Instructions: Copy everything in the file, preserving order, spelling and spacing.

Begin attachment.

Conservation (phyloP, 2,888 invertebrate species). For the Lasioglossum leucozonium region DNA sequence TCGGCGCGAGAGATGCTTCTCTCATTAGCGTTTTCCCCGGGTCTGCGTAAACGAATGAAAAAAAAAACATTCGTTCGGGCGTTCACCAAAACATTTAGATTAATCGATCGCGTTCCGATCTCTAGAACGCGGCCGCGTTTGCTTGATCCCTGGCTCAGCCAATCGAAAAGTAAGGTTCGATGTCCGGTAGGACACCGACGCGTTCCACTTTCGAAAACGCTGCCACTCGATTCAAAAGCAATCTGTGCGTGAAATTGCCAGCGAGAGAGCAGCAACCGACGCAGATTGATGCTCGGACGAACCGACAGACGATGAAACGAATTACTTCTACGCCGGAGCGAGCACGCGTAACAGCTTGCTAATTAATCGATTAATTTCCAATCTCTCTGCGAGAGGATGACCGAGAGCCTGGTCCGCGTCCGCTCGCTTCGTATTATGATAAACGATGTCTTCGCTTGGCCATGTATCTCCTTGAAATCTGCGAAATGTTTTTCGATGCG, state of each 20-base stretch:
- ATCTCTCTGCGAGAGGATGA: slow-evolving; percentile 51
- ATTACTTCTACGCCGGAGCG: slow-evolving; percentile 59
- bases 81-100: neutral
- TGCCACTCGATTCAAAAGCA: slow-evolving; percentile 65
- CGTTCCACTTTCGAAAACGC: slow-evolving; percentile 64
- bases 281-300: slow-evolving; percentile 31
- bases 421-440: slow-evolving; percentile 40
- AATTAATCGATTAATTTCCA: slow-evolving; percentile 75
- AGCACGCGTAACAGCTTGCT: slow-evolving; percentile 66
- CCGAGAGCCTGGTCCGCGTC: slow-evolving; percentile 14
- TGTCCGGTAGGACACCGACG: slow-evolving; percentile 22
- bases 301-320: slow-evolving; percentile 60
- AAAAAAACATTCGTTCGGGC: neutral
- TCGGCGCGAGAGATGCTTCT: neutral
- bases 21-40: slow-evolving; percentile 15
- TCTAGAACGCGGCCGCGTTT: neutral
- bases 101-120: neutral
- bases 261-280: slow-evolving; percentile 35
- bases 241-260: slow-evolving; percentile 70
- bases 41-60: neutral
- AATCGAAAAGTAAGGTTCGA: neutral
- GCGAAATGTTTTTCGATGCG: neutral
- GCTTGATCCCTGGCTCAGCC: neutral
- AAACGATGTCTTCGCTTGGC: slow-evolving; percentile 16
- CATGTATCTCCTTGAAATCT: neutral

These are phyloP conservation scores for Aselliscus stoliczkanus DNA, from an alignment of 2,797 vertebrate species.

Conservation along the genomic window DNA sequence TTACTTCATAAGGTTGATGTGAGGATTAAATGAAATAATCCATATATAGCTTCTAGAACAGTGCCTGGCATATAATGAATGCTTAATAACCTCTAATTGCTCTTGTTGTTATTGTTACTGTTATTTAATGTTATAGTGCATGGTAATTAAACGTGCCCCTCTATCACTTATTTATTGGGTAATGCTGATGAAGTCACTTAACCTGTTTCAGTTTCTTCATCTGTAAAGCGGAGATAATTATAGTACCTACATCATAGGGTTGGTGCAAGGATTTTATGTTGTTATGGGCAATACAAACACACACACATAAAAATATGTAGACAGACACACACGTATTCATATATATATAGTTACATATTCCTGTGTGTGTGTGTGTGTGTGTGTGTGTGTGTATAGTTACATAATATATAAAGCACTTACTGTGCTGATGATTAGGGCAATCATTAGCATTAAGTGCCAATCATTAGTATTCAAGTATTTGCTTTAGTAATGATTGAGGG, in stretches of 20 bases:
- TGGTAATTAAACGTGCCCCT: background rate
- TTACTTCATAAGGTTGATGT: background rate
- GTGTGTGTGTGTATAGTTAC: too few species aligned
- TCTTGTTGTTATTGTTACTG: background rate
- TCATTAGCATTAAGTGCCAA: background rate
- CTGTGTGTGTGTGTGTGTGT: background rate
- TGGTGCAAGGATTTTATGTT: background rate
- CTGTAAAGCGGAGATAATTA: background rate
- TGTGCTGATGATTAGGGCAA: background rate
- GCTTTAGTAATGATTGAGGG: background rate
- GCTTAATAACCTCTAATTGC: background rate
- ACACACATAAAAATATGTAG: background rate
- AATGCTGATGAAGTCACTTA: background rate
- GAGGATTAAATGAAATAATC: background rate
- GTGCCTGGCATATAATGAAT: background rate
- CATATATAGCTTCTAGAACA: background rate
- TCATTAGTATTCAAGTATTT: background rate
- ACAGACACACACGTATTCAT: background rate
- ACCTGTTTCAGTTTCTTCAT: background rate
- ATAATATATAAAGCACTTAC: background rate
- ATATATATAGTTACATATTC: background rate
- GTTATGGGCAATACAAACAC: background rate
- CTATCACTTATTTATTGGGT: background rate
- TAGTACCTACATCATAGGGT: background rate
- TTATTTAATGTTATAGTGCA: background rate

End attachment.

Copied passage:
Conservation (phyloP, 2,888 invertebrate species). For the Lasioglossum leucozonium region DNA sequence TCGGCGCGAGAGATGCTTCTCTCATTAGCGTTTTCCCCGGGTCTGCGTAAACGAATGAAAAAAAAAACATTCGTTCGGGCGTTCACCAAAACATTTAGATTAATCGATCGCGTTCCGATCTCTAGAACGCGGCCGCGTTTGCTTGATCCCTGGCTCAGCCAATCGAAAAGTAAGGTTCGATGTCCGGTAGGACACCGACGCGTTCCACTTTCGAAAACGCTGCCACTCGATTCAAAAGCAATCTGTGCGTGAAATTGCCAGCGAGAGAGCAGCAACCGACGCAGATTGATGCTCGGACGAACCGACAGACGATGAAACGAATTACTTCTACGCCGGAGCGAGCACGCGTAACAGCTTGCTAATTAATCGATTAATTTCCAATCTCTCTGCGAGAGGATGACCGAGAGCCTGGTCCGCGTCCGCTCGCTTCGTATTATGATAAACGATGTCTTCGCTTGGCCATGTATCTCCTTGAAATCTGCGAAATGTTTTTCGATGCG, state of each 20-base stretch:
- ATCTCTCTGCGAGAGGATGA: slow-evolving; percentile 51
- ATTACTTCTACGCCGGAGCG: slow-evolving; percentile 59
- bases 81-100: neutral
- TGCCACTCGATTCAAAAGCA: slow-evolving; percentile 65
- CGTTCCACTTTCGAAAACGC: slow-evolving; percentile 64
- bases 281-300: slow-evolving; percentile 31
- bases 421-440: slow-evolving; percentile 40
- AATTAATCGATTAATTTCCA: slow-evolving; percentile 75
- AGCACGCGTAACAGCTTGCT: slow-evolving; percentile 66
- CCGAGAGCCTGGTCCGCGTC: slow-evolving; percentile 14
- TGTCCGGTAGGACACCGACG: slow-evolving; percentile 22
- bases 301-320: slow-evolving; percentile 60
- AAAAAAACATTCGTTCGGGC: neutral
- TCGGCGCGAGAGATGCTTCT: neutral
- bases 21-40: slow-evolving; percentile 15
- TCTAGAACGCGGCCGCGTTT: neutral
- bases 101-120: neutral
- bases 261-280: slow-evolving; percentile 35
- bases 241-260: slow-evolving; percentile 70
- bases 41-60: neutral
- AATCGAAAAGTAAGGTTCGA: neutral
- GCGAAATGTTTTTCGATGCG: neutral
- GCTTGATCCCTGGCTCAGCC: neutral
- AAACGATGTCTTCGCTTGGC: slow-evolving; percentile 16
- CATGTATCTCCTTGAAATCT: neutral

These are phyloP conservation scores for Aselliscus stoliczkanus DNA, from an alignment of 2,797 vertebrate species.

Conservation along the genomic window DNA sequence TTACTTCATAAGGTTGATGTGAGGATTAAATGAAATAATCCATATATAGCTTCTAGAACAGTGCCTGGCATATAATGAATGCTTAATAACCTCTAATTGCTCTTGTTGTTATTGTTACTGTTATTTAATGTTATAGTGCATGGTAATTAAACGTGCCCCTCTATCACTTATTTATTGGGTAATGCTGATGAAGTCACTTAACCTGTTTCAGTTTCTTCATCTGTAAAGCGGAGATAATTATAGTACCTACATCATAGGGTTGGTGCAAGGATTTTATGTTGTTATGGGCAATACAAACACACACACATAAAAATATGTAGACAGACACACACGTATTCATATATATATAGTTACATATTCCTGTGTGTGTGTGTGTGTGTGTGTGTGTGTGTATAGTTACATAATATATAAAGCACTTACTGTGCTGATGATTAGGGCAATCATTAGCATTAAGTGCCAATCATTAGTATTCAAGTATTTGCTTTAGTAATGATTGAGGG, in stretches of 20 bases:
- TGGTAATTAAACGTGCCCCT: background rate
- TTACTTCATAAGGTTGATGT: background rate
- GTGTGTGTGTGTATAGTTAC: too few species aligned
- TCTTGTTGTTATTGTTACTG: background rate
- TCATTAGCATTAAGTGCCAA: background rate
- CTGTGTGTGTGTGTGTGTGT: background rate
- TGGTGCAAGGATTTTATGTT: background rate
- CTGTAAAGCGGAGATAATTA: background rate
- TGTGCTGATGATTAGGGCAA: background rate
- GCTTTAGTAATGATTGAGGG: background rate
- GCTTAATAACCTCTAATTGC: background rate
- ACACACATAAAAATATGTAG: background rate
- AATGCTGATGAAGTCACTTA: background rate
- GAGGATTAAATGAAATAATC: background rate
- GTGCCTGGCATATAATGAAT: background rate
- CATATATAGCTTCTAGAACA: background rate
- TCATTAGTATTCAAGTATTT: background rate
- ACAGACACACACGTATTCAT: background rate
- ACCTGTTTCAGTTTCTTCAT: background rate
- ATAATATATAAAGCACTTAC: background rate
- ATATATATAGTTACATATTC: background rate
- GTTATGGGCAATACAAACAC: background rate
- CTATCACTTATTTATTGGGT: background rate
- TAGTACCTACATCATAGGGT: background rate
- TTATTTAATGTTATAGTGCA: background rate